The cleaning & catering in our hospitals has already been privatised. Since then, the rise in MRSA type infections & starving patients has gone through the roof because the contractors are BY LAW forced to maximise ‘share-holder value’ above anything elseThe idea that this will improve patient care would be laughable if it wasn’t such a life-threaten decision.

  • rate this
    +19

    Comment number 494.

    The first steps on the road to total privatisation have just been taken.

  • rate this
    -10

    Comment number 339.

    Running the NHS is not about political ideology. It is about pragmatic management of the delivery of good clinical outcomes and a quality experience for the patient. This is yet another attempt at delivering that to add to the many that are out there now. The principle, free care at point of delivery, remains intact. The delivery varies horribly now. Good luck to this one.

  • rate this
    +70

    Comment number 332.

    Every pound made in profit is a pound that should be spent on care. Profit making companies have no place in the NHS which is a public service and should be run as such.

  • rate this
    -43

    Comment number 32.

    This is not privatisation - despite the rhetoric of many comments. The care will remain, as always, "free at the point of delivery"for the patient. If an independent operator is able to make a "profit" out of delivering healthcare at the prices the NHS sets for itself then this indcates that the NHS has inefficiencies.

 

Comments 5 of 15

 

More Health stories

RSS

Features & Analysis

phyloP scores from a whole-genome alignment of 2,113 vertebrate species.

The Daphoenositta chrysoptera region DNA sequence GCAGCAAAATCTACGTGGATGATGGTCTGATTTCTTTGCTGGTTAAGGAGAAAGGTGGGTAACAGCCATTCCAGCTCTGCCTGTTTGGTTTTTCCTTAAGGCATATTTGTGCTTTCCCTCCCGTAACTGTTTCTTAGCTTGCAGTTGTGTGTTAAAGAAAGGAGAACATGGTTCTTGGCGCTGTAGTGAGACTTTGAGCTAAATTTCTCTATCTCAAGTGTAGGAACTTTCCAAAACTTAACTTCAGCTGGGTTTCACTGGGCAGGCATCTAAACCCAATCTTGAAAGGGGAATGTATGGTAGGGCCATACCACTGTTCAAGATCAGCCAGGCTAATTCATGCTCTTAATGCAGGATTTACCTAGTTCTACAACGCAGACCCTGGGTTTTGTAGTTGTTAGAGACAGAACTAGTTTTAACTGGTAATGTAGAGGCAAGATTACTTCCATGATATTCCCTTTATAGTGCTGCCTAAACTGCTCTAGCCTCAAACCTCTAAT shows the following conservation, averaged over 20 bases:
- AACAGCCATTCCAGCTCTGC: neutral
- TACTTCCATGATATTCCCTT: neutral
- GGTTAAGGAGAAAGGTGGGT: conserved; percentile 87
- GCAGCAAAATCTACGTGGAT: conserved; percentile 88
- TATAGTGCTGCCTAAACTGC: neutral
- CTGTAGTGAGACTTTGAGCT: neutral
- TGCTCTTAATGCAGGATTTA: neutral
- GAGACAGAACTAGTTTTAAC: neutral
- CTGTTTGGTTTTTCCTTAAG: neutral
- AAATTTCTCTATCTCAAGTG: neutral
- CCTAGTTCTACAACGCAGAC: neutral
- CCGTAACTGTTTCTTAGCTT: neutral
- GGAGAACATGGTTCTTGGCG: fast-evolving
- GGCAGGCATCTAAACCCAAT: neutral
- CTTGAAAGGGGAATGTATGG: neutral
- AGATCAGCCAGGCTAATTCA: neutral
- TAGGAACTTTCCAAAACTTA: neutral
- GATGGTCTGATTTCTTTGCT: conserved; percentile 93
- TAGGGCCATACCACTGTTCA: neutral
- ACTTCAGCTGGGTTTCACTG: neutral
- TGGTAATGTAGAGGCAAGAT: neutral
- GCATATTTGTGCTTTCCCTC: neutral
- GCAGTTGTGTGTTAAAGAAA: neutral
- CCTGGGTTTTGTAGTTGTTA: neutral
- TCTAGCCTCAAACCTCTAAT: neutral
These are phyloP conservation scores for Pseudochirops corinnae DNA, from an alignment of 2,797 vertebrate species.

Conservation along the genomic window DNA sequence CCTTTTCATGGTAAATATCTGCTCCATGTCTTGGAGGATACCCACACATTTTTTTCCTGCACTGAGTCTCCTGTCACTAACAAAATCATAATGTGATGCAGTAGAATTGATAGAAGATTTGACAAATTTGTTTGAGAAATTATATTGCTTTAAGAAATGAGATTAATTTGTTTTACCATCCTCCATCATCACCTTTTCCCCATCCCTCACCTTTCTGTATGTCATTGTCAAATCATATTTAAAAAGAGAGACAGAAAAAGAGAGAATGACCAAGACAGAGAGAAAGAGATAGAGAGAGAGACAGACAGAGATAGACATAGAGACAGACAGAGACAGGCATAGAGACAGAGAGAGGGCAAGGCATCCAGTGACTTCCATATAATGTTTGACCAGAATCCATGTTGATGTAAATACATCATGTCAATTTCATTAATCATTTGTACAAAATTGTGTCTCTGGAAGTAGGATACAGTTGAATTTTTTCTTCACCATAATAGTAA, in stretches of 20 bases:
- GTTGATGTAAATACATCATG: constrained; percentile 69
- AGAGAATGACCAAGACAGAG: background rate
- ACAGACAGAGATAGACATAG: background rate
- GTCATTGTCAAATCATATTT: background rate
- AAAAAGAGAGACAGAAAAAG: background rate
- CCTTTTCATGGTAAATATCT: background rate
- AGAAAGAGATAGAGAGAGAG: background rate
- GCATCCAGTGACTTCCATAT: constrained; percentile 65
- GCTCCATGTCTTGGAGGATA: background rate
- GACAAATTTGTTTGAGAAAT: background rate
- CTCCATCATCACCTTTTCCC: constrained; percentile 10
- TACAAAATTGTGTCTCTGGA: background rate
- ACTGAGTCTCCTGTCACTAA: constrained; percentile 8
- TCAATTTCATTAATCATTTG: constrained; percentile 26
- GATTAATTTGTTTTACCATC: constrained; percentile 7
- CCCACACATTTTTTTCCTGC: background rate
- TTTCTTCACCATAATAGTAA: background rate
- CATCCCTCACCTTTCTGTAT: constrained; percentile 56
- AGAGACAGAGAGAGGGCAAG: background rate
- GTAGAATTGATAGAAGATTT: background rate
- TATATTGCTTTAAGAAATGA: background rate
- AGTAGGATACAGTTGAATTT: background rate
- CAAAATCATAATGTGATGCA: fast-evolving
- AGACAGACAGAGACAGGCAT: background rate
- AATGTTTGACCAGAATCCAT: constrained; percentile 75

• French luxury Tea House, Mariage Freres display of tea pots Tea for tu

    France falls back in love with tea - but don't expect a British cuppa


  • Woman in swimming pool Green stuff

    The element that makes a familiar smell when mixed with urine


  • Female model's bottom in leopard skin trousers as she walks up the catwalkBum deal

    Why budget buttock ops can be bad for your health


  • The OfficeIn pictures

    Fifty landmark shows from 50 years of BBC Two


Elsewhere on the BBC

  • ITChild's play

    It's never been easier for small businesses to get their message out to the world

Programmes

  • Tuna and avacadoThe Travel Show Watch

    Is Tokyo set to become the world's gourmet capital?

BBC © 2014 The BBC is not responsible for the content of external sites. Read more.

This page is best viewed in an up-to-date web browser with style sheets (CSS) enabled. While you will be able to view the content of this page in your current browser, you will not be able to get the full visual experience. Please consider upgrading your browser software or enabling style sheets (CSS) if you are able to do so.